Chabad in Medford Helps South Jersey Jews Respond to Israel Situation

The Chabad in Medford (Courtesy of The Chabad in Medford)

After Hamas attacked Israel on Oct. 7, Rabbi Yitzchok Kahan opened the doors to his Chabad in Medford.

Forty people showed up to the Main Street home for a candlelighting ceremony and service on the following Friday night. Some said they hadn’t stepped foot in a shul in a long time.

In the following days, they kept showing up. The Jews who live near this South Jersey Chabad house opened their wallets and helped it send thousands of dollars to Israel.

But they did more than just throw money toward the ongoing war effort. They asked Kahan about how to wrap tefillin, put a mezuzah on the front door and light Shabbat candles. The rabbi said he distributed more than 500 Shabbat candle kits.

“Although we can’t hold a gun and protect our brethren there, we can do our mitzvot and hold a spiritual connection,” the rabbi said.

And as a Jewish institution well established in the community, the Chabad house was prepared to help.

Rabbi Kahan and his rebbetzin, Baily Kahan, have been in Medford since 2005. They run a day camp with more than 200 campers. They host menorah lightings in nine different Burlington and Camden County towns every Chanukah. They welcome in Jews from Medford, Mount Holly, Marlton, Mount Laurel and other towns for Shabbat dinners, Torah studies and challah bakes.

Earlier this month, the Chabad got approval from the township to upgrade its Main Street home, Kahan said. Construction is underway on a deck, a lobby and a library.

“I want people to feel that they are coming to a comfortable place,” the rabbi said.

In the 2000s, Medford was not a comfortable place for the rabbi and rebbetzin. The natives of Crown Heights, Brooklyn had never even heard of it.

After the rabbi’s year of study, they wanted to build their house in Brazil. Rabbi Kahan had spent time doing outreach work there with an uncle. But when the Kahans spent Yom Kippur and Sukkot there, they decided to return to the United States.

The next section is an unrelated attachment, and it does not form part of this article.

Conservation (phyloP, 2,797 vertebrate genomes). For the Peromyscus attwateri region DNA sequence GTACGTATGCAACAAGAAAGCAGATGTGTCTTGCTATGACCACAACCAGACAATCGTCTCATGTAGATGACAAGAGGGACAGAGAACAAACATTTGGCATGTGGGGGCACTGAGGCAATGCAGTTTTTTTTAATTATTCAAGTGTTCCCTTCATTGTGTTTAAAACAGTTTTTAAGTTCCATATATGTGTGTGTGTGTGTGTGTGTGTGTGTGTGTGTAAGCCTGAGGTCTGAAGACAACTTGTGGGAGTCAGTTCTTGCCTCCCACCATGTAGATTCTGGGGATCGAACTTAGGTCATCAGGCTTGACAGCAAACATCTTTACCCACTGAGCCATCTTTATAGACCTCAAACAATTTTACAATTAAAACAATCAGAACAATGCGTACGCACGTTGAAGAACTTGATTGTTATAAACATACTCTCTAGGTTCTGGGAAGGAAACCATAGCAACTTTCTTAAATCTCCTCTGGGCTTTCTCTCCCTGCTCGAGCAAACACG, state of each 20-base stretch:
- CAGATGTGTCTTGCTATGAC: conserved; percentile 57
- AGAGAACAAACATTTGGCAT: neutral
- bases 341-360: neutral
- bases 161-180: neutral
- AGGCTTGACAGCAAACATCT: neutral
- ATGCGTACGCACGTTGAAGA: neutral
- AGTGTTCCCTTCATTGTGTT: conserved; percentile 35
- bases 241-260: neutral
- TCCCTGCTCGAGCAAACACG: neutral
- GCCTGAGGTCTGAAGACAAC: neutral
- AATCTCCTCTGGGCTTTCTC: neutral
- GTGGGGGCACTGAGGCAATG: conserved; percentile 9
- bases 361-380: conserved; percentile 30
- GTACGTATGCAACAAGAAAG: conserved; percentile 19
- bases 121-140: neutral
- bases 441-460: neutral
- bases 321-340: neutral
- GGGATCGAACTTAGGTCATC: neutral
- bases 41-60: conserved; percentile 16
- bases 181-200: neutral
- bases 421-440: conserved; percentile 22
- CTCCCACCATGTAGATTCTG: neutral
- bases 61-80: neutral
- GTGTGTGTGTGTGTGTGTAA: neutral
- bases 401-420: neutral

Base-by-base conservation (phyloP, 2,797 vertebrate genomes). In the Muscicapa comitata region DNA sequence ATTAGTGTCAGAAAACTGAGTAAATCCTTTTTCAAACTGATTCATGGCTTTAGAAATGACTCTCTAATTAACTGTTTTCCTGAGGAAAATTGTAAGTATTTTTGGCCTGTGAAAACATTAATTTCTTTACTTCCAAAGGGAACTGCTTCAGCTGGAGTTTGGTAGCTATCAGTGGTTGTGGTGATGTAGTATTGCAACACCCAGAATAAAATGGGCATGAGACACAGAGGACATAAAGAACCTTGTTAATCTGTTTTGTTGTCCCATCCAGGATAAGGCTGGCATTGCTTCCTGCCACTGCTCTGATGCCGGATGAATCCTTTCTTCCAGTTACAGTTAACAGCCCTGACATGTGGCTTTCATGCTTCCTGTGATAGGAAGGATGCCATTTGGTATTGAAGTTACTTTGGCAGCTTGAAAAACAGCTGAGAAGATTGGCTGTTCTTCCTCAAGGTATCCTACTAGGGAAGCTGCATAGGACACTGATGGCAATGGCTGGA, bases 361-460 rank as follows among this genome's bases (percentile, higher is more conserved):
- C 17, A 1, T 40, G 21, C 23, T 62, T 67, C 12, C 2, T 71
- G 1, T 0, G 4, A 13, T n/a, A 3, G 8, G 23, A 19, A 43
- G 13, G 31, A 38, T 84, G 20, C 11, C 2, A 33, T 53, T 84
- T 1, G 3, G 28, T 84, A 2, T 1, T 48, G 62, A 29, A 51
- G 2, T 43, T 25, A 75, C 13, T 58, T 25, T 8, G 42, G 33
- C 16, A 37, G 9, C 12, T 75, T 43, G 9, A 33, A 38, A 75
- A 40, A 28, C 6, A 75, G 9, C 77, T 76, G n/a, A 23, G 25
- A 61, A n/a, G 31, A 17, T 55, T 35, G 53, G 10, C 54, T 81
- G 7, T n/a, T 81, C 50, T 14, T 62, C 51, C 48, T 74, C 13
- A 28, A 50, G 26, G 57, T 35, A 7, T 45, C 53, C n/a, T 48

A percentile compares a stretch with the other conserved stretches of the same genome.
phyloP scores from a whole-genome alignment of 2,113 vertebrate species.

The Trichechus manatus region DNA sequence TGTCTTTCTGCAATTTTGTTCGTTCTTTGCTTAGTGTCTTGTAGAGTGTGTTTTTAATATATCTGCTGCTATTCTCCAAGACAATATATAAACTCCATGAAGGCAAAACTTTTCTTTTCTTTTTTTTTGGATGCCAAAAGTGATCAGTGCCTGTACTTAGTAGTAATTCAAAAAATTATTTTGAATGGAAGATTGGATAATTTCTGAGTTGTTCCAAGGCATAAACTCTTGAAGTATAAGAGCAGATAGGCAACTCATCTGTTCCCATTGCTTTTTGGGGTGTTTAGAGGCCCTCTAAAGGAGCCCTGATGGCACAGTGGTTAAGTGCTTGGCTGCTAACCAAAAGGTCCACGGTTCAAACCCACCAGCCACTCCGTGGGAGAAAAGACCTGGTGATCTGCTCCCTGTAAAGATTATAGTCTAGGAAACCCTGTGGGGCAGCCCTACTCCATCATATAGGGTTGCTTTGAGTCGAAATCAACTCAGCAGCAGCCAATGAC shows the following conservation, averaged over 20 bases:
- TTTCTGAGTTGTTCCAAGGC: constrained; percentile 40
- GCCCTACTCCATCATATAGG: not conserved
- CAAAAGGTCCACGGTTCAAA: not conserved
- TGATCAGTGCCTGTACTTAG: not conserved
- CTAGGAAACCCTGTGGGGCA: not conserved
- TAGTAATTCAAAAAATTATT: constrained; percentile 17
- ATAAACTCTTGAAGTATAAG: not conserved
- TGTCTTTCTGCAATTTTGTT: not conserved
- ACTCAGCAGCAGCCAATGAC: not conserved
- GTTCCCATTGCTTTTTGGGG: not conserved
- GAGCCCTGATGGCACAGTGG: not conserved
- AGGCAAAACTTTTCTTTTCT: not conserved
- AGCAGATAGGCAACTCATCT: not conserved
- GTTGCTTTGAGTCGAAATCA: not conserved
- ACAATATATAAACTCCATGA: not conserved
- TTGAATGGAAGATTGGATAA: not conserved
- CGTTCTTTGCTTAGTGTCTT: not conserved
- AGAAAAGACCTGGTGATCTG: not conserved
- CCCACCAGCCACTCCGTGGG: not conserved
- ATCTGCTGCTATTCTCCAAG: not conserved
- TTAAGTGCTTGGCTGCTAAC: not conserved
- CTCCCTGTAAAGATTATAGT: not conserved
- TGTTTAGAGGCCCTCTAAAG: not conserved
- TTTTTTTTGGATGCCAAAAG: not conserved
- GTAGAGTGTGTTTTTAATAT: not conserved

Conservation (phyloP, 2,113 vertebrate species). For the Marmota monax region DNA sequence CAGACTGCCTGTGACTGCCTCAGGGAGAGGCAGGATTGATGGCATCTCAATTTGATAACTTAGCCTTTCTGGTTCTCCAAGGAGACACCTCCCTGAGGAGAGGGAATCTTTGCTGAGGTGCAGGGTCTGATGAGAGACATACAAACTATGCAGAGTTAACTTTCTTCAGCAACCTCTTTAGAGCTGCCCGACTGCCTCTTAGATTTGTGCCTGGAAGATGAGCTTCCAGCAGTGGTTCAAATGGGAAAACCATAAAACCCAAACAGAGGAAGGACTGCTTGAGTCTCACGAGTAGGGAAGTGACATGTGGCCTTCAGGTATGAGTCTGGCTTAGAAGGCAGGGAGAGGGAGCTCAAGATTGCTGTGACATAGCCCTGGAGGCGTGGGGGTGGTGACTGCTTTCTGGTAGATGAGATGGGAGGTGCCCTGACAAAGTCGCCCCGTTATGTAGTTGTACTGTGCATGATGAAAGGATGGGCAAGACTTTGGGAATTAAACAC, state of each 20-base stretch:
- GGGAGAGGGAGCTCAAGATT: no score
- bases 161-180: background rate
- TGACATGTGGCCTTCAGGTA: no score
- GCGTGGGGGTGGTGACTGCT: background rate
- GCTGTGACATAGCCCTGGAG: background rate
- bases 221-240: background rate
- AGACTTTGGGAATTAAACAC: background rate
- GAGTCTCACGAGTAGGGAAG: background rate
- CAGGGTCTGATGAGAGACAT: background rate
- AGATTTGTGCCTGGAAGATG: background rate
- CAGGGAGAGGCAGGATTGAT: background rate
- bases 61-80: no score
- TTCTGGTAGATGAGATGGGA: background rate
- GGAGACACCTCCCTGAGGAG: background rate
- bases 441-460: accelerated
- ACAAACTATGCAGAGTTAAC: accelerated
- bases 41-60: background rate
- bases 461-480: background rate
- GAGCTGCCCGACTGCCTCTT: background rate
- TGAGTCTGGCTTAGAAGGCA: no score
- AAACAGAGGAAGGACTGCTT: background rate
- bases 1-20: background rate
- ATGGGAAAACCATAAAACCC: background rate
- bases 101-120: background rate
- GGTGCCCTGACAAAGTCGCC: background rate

The rabbi and his family at the Chanukah Walk in 2022 (Courtesy of The Chabad in Medford)

That’s when they received a call from Rabbi Mendel Mangel, the director of the Chabad Lubavitch of Camden and Burlington Counties. He needed a rabbi to run a day camp in the area.

“He said, ‘Do you want to start a camp, move to Medford and start a Chabad house?’” Kahan recalled.

The couple came to explore the community and talk to residents. They learned that “most of the Jewish population was in the Cherry Hill area,” Kahan said. But there were also Jews in Burlington County, and Medford was only a short trip from Crown Heights.

“As you get married, settle and have a child, you realize that being close is a nice benefit,” Rabbi Kahan said.

The rabbi and rebbetzin moved to the area, established the Gan Israel Day Camp and started building their house. They began by inviting people over for Shabbos. A few years in, they started organizing Shabbat and High Holiday services. In 2013, they bought an old home on Main Street and became part of the downtown.

The rabbi gathers people for a Chanukah candle lighting in Medford in 2022. (Courtesy of The Chabad in Medford)

The rabbi is now a chaplain in the Medford Township Police Department. In December, he organized a Chanukah walk to a brewery, game room, community center and toy store. More than 300 people came to drink Chanukah beer, build Lego dreidels and light a menorah on Main Street.

Kahan’s email list includes more hundreds of names. Between 30 and 50 people attend the Chabad’s Friday night services, and 25-30 come on Saturday morning. Baily Kahan’s classes on Torah and other subjects attract 10-15 people.

Rabbi Kahan said 100% of the Chabad’s budget comes from donations from people who are involved. Some Jews who attend weekly Chabad events give, and some who attend less frequently give as well.

More local Jews have been activated by the situation in Israel, according to Kahan.

“It spurred a lot of anger and pain. But, on the other hand, it made people realize that we need to reconnect,” he said. “It’s opened up hearts and feelings in a positive way.”

[email protected]


Please enter your comment!
Please enter your name here